19th hole: Patrick Reed will save the PGA Tour - seriously

Jamie Squire/Getty Images

19th hole: Patrick Reed will save the PGA Tour - seriously

Digital Edition

19th hole: Patrick Reed will save the PGA Tour - seriously

Golf has marketed the virtue of its players for so long that you’d be forgiven for assuming PGA Tour cards come with certificates of moral rectitude.

Until we recently began living under par, “These Guys Are Good” was recited with an almost evangelical fervor. The slogan wasn’t intended to refer only to the quality of play evident on Tour, but also to the not so readily apparent qualities of its members: sportsmanship, humanitarianism, charity.

That branding has two potential snares: Even a trivial divergence from the righteous narrative is magnified, and it denies golf fans the manufactured hatred that thrives in other sports. After all, it’s tough to hate a guy when you only hear about his decency and kindness to puppies.

Yet the PGA Tour prizes banality, embracing guys whose idea of coloring outside the lines is confined to quirky swings or not wearing chinos. The result is a weekly soap opera serving plenty of vanilla but no villains. (Even the loutish John Daly was more hapless than hated.)

There’ve been many Tour stars with prickly personalities – Hogan, Ballesteros, Watson, Faldo, just for starters – but never a true anti-hero, never a player willing to endure unpopularity and able to recycle it as fuel.

Until now.

Patrick Reed’s extensive history of conflagrations belies his 28 years. There were allegations of cheating and theft in college, which he strenuously denied; the painfully public schism with his family, which he declines to address; the time he missed a putt and berated himself on camera with an anti-gay slur.

Through it all, his “Captain America” persona – born of fine play in the Ryder and Presidents Cups and sustained with a seemingly bottomless reservoir of Twitter memes – has ensured that Reed was seen not as a villain but as a flawed hero.

Until now.

Reed’s reputation as a Purple Heart pro took a hit in the aftermath of his lousy Ryder Cup performance, during which he mutinied on his commanding officer, Captain James Michael Furyk, and shoved two fellow privates (Jordan Spieth and Tiger Woods) into the path of shrapnel intended for him.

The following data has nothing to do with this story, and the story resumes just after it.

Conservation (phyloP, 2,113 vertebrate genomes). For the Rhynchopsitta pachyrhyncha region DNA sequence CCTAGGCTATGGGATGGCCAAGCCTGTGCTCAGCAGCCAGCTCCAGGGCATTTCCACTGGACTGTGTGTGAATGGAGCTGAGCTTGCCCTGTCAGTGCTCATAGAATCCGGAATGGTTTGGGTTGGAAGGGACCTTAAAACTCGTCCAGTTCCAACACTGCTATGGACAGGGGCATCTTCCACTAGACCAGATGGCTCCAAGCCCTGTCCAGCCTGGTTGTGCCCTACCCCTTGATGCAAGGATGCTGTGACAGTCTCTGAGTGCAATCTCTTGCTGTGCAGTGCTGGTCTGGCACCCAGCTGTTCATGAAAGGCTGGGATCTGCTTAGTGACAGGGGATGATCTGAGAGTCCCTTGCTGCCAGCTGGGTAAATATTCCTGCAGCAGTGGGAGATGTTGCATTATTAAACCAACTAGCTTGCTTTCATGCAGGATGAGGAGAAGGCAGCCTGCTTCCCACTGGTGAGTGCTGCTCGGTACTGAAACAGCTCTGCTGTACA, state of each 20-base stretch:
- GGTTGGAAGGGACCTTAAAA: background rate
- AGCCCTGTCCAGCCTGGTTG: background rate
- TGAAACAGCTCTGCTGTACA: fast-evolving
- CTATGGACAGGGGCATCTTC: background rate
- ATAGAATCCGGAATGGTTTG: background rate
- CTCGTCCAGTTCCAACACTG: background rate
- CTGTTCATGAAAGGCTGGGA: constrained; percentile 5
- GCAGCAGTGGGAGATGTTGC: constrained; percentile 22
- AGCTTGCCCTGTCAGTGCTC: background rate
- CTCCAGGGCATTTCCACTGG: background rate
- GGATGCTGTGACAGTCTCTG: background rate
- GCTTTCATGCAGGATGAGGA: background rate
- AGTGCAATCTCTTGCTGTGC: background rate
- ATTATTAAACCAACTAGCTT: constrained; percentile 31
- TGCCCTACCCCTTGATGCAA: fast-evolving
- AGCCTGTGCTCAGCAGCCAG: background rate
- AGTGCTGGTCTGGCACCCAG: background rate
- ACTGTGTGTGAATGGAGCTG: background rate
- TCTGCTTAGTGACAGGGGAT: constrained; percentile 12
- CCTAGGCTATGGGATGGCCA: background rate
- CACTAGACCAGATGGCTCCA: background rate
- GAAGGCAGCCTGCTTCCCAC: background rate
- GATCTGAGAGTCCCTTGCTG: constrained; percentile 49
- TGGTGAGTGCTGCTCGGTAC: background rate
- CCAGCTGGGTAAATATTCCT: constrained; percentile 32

The blame shifting was entirely on brand. Earlier this year the Masters champion made two imprudent public comments about his longtime Team USA wingman Spieth, suggesting that his back ached from carrying the Golden Child and that Spieth gets unduly favorable rulings from officials.

He became the perfect Captain America for the Trump era, bellyaching about shouldering imaginary burdens and thwarting the deep state running the PGA Tour’s rules department.

His ill-judged Ryder Cup defense was joined by his wife and mother-in-law, who displayed admirable enthusiasm for the keyboard combat of social media. At least Amy and Mary Mickelson stayed above the fray when Phil publicly blamed his captain four years ago.

Mickelson’s popularity ensured that his humiliation of Tom Watson was cast as a necessary act for the good of the team. Reed will enjoy no such grace in his efforts to impugn others for his performance in Paris. The part-time saint always polls better than a full-time sinner.

I asked another famously feisty competitor what he makes of Reed. “I’ve always viewed him as sincere. I like the way he handles himself on the course,” Paul Azinger said. Then he added wryly, “I will say it’s not uncommon for players not to like each other on Ryder Cup teams. But they almost always like each other more after.”

Sep 29, 2018; Paris, FRA; United States golfer Patrick Reed reacts to his putt on the fifth green during the Ryder Cup Saturday Morning matches at Le Golf National. Mandatory Credit: Brian Spurlock-USA TODAY Sports

Patrick Reed often cannot contain his disappointment. (Brian Spurlock/USA TODAY Sports)

Until now.

When judged next to Spieth, it’s easy to condemn Reed as an irredeemable jerk, a caricature of a wrestling rogue beating up on the (thinning) flaxen-haired embodiment of all-American values. There seems little about him worthy of admiration, except his talent.

The same was said of John McEnroe four decades ago.

The intense resentment that fueled McEnroe, and which seems to drive Reed, can easily lead to burn out. It is the rare athlete who is sustained by it. It exhausted McEnroe in the end, but kept Ballesteros on leaderboards for more than 20 years.

Tennis benefitted immeasurably from McEnroe’s combustible, must-see mixture of brilliance and petulance. So too will golf from Reed’s.

Sports fans love to hate, and in golf they finally have their man. They know the day will come when Reed is paired with the teammates he publicly alienated. And we all know he’ll shush any suggestion that the pairing could be as discomfiting for him as for them.

For all his many failings, we can at least appreciate what Reed brings to a Tour that has too often relied on a menu devoid of spice.

“His new nickname is ‘Table for One’,” a Tour veteran texted me last week. It might still be a more entertaining table than one featuring some of his peers. Gwk

Latest

More Digital Edition
Home